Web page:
Over the past year or so, countries all around the world have been struggling to cope with natural disasters such as forest fires and floods. It is said that these natural disasters are a result of climate change adversely affecting our planet. Due to the scale of the natural disasters, Turkey, Italy, Greece, Russia, France, Canada, the United States and Australia have lost thousands of hectares of forests while at the same time, many countries are facing floods and sinking inch by inch beneath the water. Therefore, now is the right time for humans to take responsibility and prevent these unnecessary scars on the only planet we have to live on.
The definition of terrorism needs to be changed to counter this growing crisis. In this context, I have examined how various international organizations and nations such as the United Nations Security Council (UNSC), the European Union, the U.S. and Turkey have defined terrorism below.
According to the U.S. Code of Federal Regulations, terrorism is “the unlawful use of force and violence against persons or property to intimidate or coerce a government, the civilian population, or any segment thereof, in furtherance of political or social objectives.”
The European Union defines it as "seriously intimidating a population; unduly compelling a government or an international organization to perform or abstain from performing any act; seriously destabilizing or destroying the fundamental political, constitutional, economic or social structures of a country or an international organization.”
The UNSC says it is "criminal acts, including against civilians, committed with the intent to cause death or serious bodily injury, or taking of hostages, with the purpose to provoke a state of terror in the general public or in a group of persons or particular persons, intimidate a population or compel a government or an international organization to do or to abstain from doing any act.”
Finally, Turkey's definition is that "terrorism is defined as any act committed by one or more persons belonging to an organization with the aim of changing the characteristics of the Republic as specified in the Constitution. These characteristics include the country’s political, legal, social, secular and economic system, damaging the indivisible unity of the State, endangering the existence of the Turkish State and Republic, weakening or destroying or seizing the authority of the State, eliminating fundamental rights and freedoms, or damaging the internal and external security of the State, public order or general health by means of pressure, force and violence, terror, intimidation, oppression or threat.”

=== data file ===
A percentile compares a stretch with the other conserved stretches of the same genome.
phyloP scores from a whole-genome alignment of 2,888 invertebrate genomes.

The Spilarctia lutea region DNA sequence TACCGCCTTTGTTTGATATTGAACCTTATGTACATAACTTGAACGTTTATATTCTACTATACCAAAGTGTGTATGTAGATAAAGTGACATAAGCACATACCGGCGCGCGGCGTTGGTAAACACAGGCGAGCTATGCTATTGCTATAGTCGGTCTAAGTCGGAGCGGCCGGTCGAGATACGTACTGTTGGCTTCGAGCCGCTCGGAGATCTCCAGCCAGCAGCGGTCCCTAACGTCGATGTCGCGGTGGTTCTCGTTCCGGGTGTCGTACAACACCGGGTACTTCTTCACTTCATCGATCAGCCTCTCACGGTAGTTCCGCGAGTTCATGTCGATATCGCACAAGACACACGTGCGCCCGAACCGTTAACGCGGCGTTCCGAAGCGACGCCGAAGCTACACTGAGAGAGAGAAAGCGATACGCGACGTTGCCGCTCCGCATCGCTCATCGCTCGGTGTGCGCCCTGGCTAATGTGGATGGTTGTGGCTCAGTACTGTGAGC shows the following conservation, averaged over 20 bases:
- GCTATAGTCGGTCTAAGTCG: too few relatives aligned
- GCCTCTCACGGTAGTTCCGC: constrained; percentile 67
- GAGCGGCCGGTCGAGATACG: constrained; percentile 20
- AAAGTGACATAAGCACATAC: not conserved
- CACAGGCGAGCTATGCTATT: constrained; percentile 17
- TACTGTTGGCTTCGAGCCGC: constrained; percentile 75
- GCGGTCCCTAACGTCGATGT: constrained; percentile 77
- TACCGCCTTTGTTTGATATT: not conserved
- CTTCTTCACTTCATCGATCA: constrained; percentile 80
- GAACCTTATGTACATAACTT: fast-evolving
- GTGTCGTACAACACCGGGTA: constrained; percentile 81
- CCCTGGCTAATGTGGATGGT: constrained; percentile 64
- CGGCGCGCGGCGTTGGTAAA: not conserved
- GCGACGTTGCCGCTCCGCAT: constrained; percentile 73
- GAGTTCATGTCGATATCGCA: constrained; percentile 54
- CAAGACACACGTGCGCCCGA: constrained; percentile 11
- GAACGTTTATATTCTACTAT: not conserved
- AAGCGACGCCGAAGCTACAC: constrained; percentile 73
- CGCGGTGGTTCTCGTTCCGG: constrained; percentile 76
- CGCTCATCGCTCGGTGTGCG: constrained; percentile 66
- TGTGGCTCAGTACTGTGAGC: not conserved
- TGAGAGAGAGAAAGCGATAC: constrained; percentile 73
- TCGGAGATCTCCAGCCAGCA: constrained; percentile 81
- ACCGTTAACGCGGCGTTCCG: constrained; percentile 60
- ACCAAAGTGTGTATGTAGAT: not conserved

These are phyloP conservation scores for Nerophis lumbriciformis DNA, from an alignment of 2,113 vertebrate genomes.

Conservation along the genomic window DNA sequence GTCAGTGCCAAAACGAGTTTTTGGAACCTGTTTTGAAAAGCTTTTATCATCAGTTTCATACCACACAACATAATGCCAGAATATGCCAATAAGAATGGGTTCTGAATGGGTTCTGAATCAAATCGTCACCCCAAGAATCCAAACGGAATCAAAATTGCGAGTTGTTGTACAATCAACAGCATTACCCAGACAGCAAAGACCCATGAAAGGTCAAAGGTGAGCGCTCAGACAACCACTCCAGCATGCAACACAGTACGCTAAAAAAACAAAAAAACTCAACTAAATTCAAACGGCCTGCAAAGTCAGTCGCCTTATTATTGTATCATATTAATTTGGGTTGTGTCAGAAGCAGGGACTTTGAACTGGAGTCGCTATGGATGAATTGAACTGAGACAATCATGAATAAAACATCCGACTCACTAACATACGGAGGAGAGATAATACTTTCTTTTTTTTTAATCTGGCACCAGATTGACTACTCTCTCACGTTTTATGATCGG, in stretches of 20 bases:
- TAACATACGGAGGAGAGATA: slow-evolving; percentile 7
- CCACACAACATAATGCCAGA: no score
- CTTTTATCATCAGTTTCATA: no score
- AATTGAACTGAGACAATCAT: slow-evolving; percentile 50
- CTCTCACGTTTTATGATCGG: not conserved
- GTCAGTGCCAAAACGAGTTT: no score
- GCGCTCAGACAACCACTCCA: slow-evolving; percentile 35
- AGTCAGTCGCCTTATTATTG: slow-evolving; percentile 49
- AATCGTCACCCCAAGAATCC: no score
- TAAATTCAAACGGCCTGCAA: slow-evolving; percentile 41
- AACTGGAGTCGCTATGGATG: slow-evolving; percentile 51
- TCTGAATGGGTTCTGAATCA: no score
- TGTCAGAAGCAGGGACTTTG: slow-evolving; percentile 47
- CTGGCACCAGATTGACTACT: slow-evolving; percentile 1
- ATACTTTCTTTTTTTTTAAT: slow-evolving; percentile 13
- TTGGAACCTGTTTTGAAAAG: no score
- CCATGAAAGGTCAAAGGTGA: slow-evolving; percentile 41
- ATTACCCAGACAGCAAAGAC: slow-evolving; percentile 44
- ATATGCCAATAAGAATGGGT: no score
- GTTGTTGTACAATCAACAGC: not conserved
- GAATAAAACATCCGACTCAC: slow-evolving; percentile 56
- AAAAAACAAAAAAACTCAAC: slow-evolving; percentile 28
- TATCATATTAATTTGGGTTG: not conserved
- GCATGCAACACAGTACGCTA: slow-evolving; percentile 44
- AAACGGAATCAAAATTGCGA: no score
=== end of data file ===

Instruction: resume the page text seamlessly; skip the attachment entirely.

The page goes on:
In accordance with the above definitions, "environmental terrorism" should be specifically defined and framed by all countries to fight polluters and those who would abuse the environment in other ways. Turkey and several other nations have been battling forest fires for a long time now. There are many questions that need to be asked, including, what started these fires? Did the fires start due to the hot weather or was it arson? Or was it a terrorist attack? In any scenario, this encroached on both public order and general public health – both of which fall within the definition of terrorism.
Once I visited a forest near the town where I live in Turkey. A shepherd picked up a fallen lighter in front of me and threw it into a rubbish pile. If we are so careless with such dangerous items, why should our laws have mercy on us? Universally, countries and international organizations should frame environmental terrorism – both intentional and unintentional – as a danger to the lives and health of people. Nationally, Turkey should initiate a campaign to clean its forests in addition to installing surveillance cameras at certain points within them. Acts of environmental terrorism resulting in forest fires, pollution, etc. pose a serious threat to the existence of humans as well as animals that inhabit forests, oceans and seas.
Prison time will not change the mindset of those perpetrators. One such punishment could be as follows: If someone causes a forest fire, whether deliberately or unintentionally, they should be convicted and made to plant trees for at least five to 10 years instead of sitting in a cold jail cell eating free meals in prison. This will be an effective deterrent for those who are considered to be repeat offenders.
Every individual, organization, nation and state should be wary of global environmental terrorism and changes that have been creating tremendous, flagrant and obvious challenges for all. The shifting of seasons, the quality of crops, rain patterns and so forth can be disrupted by environmental changes to the detriment of all.
In Turkey’s case, it has been reported that both irresponsible individuals and terrorists were behind the forest fires. Now is the moment to initiate a national campaign to clean our jungles. We should take individual and organizational charge of the situation and encourage public engagement in order to keep those oxygen centers healthy.
Consequently, environmental terrorism committed by individuals, companies or other organizations should be handed the heaviest punishment possible.
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